Car and Truck Spark Plugs and Glow Plugs

Keeping your car or truck engine starting consistently means replacement the spark plugs or glow plugs on a periodic basis. Deciding on which spark plug to buy is essential to your autos engine performance. Choose from iridium, platinum, or copper spark plugs for your ignition needs.

What is the difference between spark and glow plugs?

The basic answer is that glow plugs are used in diesel trucks and gasoline engines that take a spark plug. The reason for two different types of plugs is based on the significantly different ignition systems requiring a different fuel mixture. The glow plug is used specifically to start the vehicle. It is a one-time use each time the diesel engine is started. On the other hand, the spark plug is continuously used as long as the engine is running because the gasoline requires consistent compression.

How do you know when to replace spark plugs?

Your vehicles owner manual will recommend spark plugs or glow plugs be replaced every so many miles, usually 30,000 miles or more. However, if you are experiencing performance problems such your auto not starting or the vehicle is misfiring, you may need to change them sooner.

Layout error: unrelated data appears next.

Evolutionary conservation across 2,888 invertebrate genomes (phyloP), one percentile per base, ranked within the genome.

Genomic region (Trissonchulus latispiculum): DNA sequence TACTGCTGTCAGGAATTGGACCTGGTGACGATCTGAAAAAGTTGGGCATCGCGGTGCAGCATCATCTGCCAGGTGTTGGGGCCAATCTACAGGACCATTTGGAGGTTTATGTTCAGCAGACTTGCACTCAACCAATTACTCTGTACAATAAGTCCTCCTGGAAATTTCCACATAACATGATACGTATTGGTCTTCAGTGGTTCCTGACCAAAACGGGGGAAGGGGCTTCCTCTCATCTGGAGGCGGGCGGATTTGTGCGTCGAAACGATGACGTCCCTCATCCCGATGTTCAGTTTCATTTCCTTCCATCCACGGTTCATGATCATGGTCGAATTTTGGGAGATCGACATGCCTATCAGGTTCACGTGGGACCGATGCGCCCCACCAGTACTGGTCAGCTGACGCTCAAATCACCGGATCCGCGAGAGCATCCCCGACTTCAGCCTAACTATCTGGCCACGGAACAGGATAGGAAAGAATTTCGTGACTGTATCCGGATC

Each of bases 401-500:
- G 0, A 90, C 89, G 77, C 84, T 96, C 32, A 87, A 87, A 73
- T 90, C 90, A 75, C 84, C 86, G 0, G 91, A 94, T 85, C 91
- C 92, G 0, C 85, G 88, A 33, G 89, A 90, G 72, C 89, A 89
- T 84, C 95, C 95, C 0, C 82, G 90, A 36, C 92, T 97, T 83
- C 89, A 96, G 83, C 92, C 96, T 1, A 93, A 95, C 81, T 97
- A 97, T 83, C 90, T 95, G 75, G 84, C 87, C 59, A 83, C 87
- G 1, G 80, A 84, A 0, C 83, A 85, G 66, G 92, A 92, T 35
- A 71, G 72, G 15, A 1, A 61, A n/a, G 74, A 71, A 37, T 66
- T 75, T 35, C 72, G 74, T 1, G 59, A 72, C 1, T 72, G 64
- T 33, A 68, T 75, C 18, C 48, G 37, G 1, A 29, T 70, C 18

What is the difference between iridium, platinum, and copper plugs?

Copper is the material that spark plugs and glow plugs are traditionally made from. Platinum and iridium plugs are both more durable than copper plugs, with iridium being especially durable. They can last up to four times as long as the copper parts. Consult the owners guide for the recommended plug for your vehicle.

Is there a special tool needed to remove glow plugs?

Glow plugs can be removed with a ratchet unless they are damaged or broken. If the glow plugs are broken, it depends on where the break is as to how best to proceed. You may need to power drill the plug out or use a special glow plug tool to facilitate removal from the engine.

What causes carbon build-up on a spark plug?

Spark plugs are prone to a number of buildups. Each type of buildup represents a symptom of a possible performance problem within the engine or with other parts. A black, feathery buildup is carbon, and it could be a symptom of a weak spark or a fuel mixture that is too rich. If the fuel mixture is too rich, there could be a problem with such parts as the choke sticking or a problem with the carburetor float. A leaky injector, low coil output, or the oxygen or coolant sensor malfunctions can lead to spark plug carbon buildup. When spark plug wires need replacement, you may see carbon build-up on the plug as well.